Abuses of Power in Closed Institutions: A Better Way

The ABC’s exposé of abuse at Done Dale detention centre in the Northern Territory has shocked the Australian public and led Prime Minister Malcolm Turnbull to announce a Royal Commission into juvenile detention.

Since the abuses hit the mainstream media, there has been a lot of finger pointing by those at the top of the political pecking order. The NT government has found its scapegoat in Corrections Minister John Elferin and the individual guards involved, dismissing them from their positions. Meanwhile, Chief Minister Adam Giles and other senior politicians who long knew about the abuses get to keep their jobs.

The abuses at Don Dale point to an inherent problem in giving largely unchecked power to those within closed institutions, something which was highlighted by the Stanford Prison Experiment. Without proper checks and balances, there is little question similar abuses will continue to occur in prisons, mental health hospitals, immigration and juvenile detention centres.

The Stanford Prison Experiment

As previously reported, the ground-breaking 1971 experiment revealed the extent to which the ‘normal’ people compromise their values as a result of power dynamics of the circumstances. As Lord Acton, a British Historian, famously said, “Power tends to corrupt. Absolute power corrupts absolutely.”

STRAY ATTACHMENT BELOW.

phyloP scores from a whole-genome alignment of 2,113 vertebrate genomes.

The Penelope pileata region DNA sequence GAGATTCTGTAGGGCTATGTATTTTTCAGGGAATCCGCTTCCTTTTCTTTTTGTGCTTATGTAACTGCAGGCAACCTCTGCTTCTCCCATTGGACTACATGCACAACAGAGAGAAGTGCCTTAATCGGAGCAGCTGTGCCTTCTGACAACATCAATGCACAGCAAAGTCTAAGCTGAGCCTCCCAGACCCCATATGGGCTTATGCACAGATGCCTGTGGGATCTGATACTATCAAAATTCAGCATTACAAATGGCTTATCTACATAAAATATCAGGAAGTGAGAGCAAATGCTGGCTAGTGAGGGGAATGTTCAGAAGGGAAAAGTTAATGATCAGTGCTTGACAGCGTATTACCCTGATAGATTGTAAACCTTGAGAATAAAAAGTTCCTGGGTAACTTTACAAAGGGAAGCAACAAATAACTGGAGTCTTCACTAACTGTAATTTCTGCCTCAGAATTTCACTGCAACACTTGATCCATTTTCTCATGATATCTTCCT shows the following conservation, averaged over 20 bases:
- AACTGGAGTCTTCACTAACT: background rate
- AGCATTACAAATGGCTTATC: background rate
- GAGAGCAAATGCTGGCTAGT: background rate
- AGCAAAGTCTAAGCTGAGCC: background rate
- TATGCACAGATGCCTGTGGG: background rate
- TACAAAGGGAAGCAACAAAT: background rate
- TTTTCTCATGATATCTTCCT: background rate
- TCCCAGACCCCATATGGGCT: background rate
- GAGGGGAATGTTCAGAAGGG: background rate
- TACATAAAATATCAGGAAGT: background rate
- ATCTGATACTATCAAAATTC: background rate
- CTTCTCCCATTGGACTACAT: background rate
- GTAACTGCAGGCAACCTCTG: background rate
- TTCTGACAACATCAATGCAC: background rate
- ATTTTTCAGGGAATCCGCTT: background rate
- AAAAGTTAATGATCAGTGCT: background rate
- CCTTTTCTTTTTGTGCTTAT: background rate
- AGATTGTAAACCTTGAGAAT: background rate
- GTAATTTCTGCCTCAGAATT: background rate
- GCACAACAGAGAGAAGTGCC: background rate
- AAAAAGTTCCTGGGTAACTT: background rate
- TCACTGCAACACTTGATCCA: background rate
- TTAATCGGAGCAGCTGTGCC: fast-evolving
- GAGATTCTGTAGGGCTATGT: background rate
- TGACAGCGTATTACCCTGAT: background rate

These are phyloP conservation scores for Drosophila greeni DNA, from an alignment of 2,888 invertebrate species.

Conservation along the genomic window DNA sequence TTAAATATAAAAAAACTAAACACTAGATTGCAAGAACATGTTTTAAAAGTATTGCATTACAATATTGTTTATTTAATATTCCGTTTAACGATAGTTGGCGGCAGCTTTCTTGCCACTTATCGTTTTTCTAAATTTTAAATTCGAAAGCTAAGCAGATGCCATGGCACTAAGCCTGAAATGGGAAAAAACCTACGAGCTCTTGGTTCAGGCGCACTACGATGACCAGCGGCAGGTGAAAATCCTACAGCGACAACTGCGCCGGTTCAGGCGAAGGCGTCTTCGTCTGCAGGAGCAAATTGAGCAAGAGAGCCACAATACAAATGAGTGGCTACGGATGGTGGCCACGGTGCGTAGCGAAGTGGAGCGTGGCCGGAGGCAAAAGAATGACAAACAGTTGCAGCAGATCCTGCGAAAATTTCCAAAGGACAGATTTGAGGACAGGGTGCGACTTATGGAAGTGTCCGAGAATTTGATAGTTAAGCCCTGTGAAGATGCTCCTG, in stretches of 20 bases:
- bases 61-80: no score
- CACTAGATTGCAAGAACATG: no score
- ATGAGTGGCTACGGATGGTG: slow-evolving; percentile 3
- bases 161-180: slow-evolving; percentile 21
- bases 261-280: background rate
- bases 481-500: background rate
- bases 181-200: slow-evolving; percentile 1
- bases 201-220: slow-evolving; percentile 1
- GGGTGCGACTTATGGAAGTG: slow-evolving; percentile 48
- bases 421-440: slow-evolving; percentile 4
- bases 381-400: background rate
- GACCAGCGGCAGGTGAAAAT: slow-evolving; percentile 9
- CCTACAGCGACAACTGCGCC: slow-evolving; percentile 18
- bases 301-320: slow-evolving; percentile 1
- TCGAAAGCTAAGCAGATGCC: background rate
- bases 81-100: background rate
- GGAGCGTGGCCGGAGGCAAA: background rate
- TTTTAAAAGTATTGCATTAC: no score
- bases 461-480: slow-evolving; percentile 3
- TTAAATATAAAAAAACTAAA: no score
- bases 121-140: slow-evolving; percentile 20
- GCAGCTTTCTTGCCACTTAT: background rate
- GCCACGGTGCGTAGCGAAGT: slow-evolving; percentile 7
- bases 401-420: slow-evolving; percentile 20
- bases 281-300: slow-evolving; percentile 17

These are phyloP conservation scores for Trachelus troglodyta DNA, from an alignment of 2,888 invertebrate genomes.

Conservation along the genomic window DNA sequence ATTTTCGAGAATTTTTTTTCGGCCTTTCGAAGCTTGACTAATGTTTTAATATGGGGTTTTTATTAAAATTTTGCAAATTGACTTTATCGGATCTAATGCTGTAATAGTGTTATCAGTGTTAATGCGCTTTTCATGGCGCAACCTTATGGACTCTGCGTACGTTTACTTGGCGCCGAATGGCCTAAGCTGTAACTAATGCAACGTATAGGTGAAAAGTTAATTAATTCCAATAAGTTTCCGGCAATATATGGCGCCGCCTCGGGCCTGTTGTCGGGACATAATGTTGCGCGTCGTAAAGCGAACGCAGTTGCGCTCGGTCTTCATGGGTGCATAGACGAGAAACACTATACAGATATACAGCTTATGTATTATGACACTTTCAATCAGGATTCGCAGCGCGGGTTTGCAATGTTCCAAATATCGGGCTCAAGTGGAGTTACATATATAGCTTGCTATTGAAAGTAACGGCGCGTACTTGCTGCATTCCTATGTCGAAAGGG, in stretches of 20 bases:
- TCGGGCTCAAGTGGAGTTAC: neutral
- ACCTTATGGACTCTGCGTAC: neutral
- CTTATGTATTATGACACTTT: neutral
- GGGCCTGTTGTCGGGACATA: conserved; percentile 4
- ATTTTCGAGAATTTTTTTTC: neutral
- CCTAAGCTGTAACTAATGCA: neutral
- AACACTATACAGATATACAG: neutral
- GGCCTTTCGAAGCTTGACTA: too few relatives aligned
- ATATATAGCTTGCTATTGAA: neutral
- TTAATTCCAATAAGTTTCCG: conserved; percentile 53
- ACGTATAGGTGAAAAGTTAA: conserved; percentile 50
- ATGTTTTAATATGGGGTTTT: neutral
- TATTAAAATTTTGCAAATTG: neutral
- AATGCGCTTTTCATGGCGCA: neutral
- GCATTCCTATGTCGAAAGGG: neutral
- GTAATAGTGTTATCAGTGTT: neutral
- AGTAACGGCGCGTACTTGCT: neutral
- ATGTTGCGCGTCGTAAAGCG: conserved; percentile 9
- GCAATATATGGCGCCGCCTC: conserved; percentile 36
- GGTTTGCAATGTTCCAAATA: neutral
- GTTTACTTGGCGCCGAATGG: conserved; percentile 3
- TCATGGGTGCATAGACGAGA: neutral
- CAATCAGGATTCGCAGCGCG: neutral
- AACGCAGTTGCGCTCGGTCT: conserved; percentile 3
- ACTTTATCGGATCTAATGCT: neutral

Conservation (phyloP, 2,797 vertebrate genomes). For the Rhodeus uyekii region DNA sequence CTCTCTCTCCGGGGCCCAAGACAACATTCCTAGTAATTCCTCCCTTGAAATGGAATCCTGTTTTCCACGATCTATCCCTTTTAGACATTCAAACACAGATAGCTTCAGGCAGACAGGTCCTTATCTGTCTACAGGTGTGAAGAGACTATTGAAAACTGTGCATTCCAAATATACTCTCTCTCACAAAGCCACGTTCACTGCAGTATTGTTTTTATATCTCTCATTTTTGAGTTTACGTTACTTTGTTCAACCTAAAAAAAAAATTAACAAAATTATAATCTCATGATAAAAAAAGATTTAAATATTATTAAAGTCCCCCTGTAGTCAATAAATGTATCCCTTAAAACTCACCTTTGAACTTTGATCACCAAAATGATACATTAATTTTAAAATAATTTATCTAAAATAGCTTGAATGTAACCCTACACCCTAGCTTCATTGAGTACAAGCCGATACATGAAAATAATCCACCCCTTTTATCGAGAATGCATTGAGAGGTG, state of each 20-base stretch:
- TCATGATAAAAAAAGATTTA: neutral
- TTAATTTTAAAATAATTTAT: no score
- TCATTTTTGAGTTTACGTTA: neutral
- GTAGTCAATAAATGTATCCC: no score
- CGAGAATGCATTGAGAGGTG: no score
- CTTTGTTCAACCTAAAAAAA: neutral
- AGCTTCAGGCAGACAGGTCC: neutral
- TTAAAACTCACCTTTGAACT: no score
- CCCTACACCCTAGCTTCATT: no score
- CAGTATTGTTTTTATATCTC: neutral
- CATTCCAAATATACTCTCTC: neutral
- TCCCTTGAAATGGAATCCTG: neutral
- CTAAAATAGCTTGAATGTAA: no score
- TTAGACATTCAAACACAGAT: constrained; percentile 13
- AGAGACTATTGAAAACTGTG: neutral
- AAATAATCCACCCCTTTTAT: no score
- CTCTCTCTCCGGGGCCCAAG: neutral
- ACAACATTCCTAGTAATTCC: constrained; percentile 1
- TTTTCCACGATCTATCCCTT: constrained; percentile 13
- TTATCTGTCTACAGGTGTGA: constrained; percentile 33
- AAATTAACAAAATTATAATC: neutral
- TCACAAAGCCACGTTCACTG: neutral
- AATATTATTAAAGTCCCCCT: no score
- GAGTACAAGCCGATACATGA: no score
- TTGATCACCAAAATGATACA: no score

In the experiment, a group of male middle class students (specifically picked to exclude those with criminal backgrounds or medical and psychological issues) were randomly divided into the role of prisoners or guards, with all the usual power imbalances of the relationship.

The head of the experiment, Professor Zimbardo, reported that the guards increasingly became more cruel and sadistic. Among other things, they used physical punishment, solitary confinement, took away mattresses and denied access to toilets. One-third of the guards were judged to have exhibited “genuine sadistic tendencies”, while some of the prisoners suffered long term psychological effects.

The experiment had to be cancelled after just 6 days.

Subsequent Research

In his ensuing book, ‘The Lucifer Effect’, Zimbardo compared the Stanford experiment with the Abu Ghraib atrocities, where young members of the US military smiled while torturing detainees to death, encouraged dogs to attack the genitals of men and watched them bleed to death, and performed the most humiliating and degrading acts on those detained. Nothing was done about this until dozens of horrific photos were leaked to the media. At the time, Zimbardo criticised the US government for scapegoating ‘a few bad apples’ rather than acknowledging the systemic problems of a formally established military incarceration system without appropriate safeguards.

Choosing Participants

There are some who believe the Stanford experiment contained a certain selection bias, which skewed the outcome. They pointed-out that the experiment involved young males who actively wanted to be part of a prison study, which may not be representative of the general population.